When the show under scrutiny shifts to news coverage of the attempted Abbottomy, Giles struggles to differentiate the bitchy watcher commentary and the bitchy politicians, though Giles is almost certain it was one of the watchers who called John Howard a “dickhead”. Almost.
GoggleVoice now claims that on Thursday “houses across Australia watched I’m A Celebrity Get Me Out of Here”, which Giles acknowledges is technically true but more accurate if the words “surprisingly” and “few” are put before “houses”.
The watchers discuss the nature of Tyson and how he’s not actually a celebrity. Then how Joel is not really a celebrity (but a “Discount Josh Thomas” haha).
Then how Laura is not really a celebrity. Giles notes that this conversation clearly indicates Thursday was the first time any of them have watched the week-old show.
Gogglebox gets points for accidental accuracy.
Next, everyone watches Dance Moms which Giles assumed quadrupled the usual audience. “Shoosh listen,” says one of the Dalton girls to her father, demonstrating a limited understanding of the whole Gogglebox premise. Giles has been wanting to shoosh the whole show for a while now.
Once the watchers start talking again the topic of choice is 12-year-olds in negligees and then a teenage Dalton is told by her mother to “do it in your nightie and get on the show”. Giles finds himself wondering how to write about this scene without winding up in prison.
At this point Giles is ticking off the networks we’ve seen: Seven, Lifestyle, Ten, Lifestyle again, noting that ABC and Nine conspicuous by their absence. Giles believes networks were asked to give permission for the use of their footage. Giles wonders if the networks could see the segments before approving them making this an even less real reality than normal.
The National Geographic channel had a cat week last week. Which GoggleVoice also claims had highlights. As the watchers view a man in a cage surrounded by lions, they all hope that the lions win. Aren’t humans great? Ancient Rome lives on!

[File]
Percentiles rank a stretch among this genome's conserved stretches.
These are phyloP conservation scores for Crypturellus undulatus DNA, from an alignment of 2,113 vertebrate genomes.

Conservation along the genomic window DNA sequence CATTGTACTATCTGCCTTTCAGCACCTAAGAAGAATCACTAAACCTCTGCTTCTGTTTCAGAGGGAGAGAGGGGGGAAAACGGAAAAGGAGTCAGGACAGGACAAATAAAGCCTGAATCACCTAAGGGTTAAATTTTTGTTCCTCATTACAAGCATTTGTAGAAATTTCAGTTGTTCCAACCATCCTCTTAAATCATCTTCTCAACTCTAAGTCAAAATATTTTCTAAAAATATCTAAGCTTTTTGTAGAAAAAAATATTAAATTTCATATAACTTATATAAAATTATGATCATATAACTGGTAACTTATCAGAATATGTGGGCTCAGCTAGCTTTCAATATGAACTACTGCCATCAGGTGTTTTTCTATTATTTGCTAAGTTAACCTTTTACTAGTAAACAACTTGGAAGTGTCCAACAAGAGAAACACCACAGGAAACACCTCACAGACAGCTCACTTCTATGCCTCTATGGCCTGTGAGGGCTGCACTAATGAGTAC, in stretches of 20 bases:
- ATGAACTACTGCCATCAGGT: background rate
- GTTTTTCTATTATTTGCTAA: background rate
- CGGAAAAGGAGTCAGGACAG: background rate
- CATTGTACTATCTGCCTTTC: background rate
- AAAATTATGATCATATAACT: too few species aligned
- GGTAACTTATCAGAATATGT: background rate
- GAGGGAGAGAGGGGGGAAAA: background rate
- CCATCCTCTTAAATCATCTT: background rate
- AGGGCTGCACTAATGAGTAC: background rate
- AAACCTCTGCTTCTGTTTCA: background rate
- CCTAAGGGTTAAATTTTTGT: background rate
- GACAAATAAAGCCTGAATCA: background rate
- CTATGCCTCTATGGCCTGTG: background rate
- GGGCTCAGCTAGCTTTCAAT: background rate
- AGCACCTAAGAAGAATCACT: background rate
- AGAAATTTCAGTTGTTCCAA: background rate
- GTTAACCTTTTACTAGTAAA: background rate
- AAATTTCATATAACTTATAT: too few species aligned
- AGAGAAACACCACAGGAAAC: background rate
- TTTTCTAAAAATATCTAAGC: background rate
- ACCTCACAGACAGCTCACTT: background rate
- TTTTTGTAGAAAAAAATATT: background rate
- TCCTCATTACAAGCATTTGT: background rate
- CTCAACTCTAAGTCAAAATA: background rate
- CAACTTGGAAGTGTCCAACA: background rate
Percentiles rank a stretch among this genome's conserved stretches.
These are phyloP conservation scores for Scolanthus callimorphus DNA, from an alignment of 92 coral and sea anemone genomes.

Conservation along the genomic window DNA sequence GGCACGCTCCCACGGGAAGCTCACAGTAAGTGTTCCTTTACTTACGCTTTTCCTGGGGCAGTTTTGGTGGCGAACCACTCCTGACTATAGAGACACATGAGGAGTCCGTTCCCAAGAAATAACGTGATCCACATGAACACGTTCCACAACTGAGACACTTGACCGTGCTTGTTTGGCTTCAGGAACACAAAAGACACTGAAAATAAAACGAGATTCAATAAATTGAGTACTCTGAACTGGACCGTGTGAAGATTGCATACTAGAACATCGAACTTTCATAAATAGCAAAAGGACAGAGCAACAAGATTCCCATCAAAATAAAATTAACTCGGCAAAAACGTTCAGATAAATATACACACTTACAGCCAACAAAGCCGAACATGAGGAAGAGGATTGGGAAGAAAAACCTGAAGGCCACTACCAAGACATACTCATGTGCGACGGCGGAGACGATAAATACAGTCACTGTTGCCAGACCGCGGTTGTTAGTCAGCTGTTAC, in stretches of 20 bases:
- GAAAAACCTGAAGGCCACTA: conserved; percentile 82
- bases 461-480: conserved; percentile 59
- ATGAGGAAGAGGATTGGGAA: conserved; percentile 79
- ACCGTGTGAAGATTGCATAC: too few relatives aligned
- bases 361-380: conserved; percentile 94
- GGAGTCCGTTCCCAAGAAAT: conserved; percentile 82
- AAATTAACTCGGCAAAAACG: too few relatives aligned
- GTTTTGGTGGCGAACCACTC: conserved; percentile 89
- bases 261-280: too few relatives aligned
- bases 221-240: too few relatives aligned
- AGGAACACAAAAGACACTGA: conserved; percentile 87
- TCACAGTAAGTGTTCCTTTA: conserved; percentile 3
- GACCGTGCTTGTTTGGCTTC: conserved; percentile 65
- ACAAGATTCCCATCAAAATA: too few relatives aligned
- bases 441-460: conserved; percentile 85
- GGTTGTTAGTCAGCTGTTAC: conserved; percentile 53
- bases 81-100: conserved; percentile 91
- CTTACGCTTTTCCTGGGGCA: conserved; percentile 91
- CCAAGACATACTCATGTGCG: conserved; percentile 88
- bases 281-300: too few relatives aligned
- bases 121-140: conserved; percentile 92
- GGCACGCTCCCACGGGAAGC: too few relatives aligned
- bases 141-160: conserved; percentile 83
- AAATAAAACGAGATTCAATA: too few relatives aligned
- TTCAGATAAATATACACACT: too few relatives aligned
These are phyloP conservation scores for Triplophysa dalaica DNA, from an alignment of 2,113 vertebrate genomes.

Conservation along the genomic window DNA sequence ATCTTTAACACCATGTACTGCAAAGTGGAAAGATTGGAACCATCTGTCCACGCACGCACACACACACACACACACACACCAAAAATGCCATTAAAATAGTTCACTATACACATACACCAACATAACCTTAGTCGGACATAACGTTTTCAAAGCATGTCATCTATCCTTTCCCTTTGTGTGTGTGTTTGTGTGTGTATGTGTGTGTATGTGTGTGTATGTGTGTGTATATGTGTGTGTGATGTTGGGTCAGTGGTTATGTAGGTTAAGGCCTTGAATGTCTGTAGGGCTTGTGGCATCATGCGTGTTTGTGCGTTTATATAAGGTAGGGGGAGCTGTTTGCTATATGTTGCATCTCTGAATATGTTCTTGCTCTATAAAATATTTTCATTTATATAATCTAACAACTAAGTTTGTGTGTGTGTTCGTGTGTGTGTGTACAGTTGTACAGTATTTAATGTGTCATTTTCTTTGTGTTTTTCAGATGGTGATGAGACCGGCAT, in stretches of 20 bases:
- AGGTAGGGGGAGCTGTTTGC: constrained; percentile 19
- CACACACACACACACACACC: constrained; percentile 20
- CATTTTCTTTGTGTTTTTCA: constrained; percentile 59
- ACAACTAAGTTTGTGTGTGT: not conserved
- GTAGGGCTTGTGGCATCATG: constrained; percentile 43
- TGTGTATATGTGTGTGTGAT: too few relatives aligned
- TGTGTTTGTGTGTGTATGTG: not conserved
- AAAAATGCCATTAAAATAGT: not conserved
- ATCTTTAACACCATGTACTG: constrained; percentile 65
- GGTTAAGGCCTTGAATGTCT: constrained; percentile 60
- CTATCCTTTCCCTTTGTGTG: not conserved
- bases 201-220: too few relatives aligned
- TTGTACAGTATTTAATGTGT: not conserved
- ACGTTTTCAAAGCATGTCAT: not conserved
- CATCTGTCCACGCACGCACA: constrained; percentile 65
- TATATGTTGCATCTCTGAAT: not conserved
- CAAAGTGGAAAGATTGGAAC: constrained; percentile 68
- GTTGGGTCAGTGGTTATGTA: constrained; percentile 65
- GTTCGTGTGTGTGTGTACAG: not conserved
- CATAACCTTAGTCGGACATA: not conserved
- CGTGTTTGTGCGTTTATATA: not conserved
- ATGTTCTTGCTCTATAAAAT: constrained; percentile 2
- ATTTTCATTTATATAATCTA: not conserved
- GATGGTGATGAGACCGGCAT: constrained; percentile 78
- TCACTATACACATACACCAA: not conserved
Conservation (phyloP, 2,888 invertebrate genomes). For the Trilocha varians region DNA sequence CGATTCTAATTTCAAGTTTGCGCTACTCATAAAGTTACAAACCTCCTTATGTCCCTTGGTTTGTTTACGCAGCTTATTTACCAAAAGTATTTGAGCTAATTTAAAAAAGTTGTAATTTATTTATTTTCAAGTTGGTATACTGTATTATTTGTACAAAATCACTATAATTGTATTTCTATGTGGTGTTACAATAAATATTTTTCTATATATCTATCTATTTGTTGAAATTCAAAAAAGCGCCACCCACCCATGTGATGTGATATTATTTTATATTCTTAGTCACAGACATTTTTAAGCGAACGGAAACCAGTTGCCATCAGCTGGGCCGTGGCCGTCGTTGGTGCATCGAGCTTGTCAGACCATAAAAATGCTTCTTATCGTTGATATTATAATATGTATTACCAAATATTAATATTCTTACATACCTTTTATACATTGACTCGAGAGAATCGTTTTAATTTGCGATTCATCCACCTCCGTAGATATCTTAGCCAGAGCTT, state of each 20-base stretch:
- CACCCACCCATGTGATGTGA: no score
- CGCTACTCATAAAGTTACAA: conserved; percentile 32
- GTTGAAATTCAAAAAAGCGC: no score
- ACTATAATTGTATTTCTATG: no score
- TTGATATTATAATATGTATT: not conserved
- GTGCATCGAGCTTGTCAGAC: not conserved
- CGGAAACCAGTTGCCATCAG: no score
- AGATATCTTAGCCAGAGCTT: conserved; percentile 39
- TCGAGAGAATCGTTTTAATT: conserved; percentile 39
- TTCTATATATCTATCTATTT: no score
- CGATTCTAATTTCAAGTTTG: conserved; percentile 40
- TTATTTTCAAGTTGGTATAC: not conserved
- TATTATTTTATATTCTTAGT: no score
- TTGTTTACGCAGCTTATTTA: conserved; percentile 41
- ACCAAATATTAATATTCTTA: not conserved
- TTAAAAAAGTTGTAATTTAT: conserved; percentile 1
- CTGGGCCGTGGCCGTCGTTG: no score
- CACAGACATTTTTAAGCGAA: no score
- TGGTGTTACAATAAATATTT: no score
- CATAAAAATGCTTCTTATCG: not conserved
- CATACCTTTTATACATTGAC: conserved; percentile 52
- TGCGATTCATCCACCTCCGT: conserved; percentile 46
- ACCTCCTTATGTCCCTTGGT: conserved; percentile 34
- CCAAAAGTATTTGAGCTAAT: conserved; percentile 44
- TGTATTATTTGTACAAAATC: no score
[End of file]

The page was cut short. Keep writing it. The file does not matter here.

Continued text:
Giles is pleased to see Nine signed on as we watch people watching Sunday’s 60 Minutes siege coverage. Watching is right though. Not listening. This ranges from silence to shocked silence mostly. The watchers have very little to add to this but are given a long time to not do so. Nice promo for another network that.
Another Lifestyle show is watched by sheer coincidence of course. This time Selling Houses Australial We see them jiving to the … theme tune. Giles is utterly sure this is unprompted. No one would request that dancing.
At one point they show someone playing Candy Crush instead of watching. Giles understands the impulse but is equally not interested in a show about watching people playing games. That’s called public transport.
And as if by coincidence, here’s Ten’s other new show: Shark Tank. Giles is finally sick of watching promos dressed as reality television.
“I’ve been looking forward to this for ages,” says one Jackson kid. “I think this is an awesome show,” says Mrs Jackson before actually seeing it. Giles isn’t that stupid thank you very much.
“It’s a little bit vomity,” are the final words we hear on the night. Giles thinks to himself: “Isn’t it nice when the reviews write themselves.”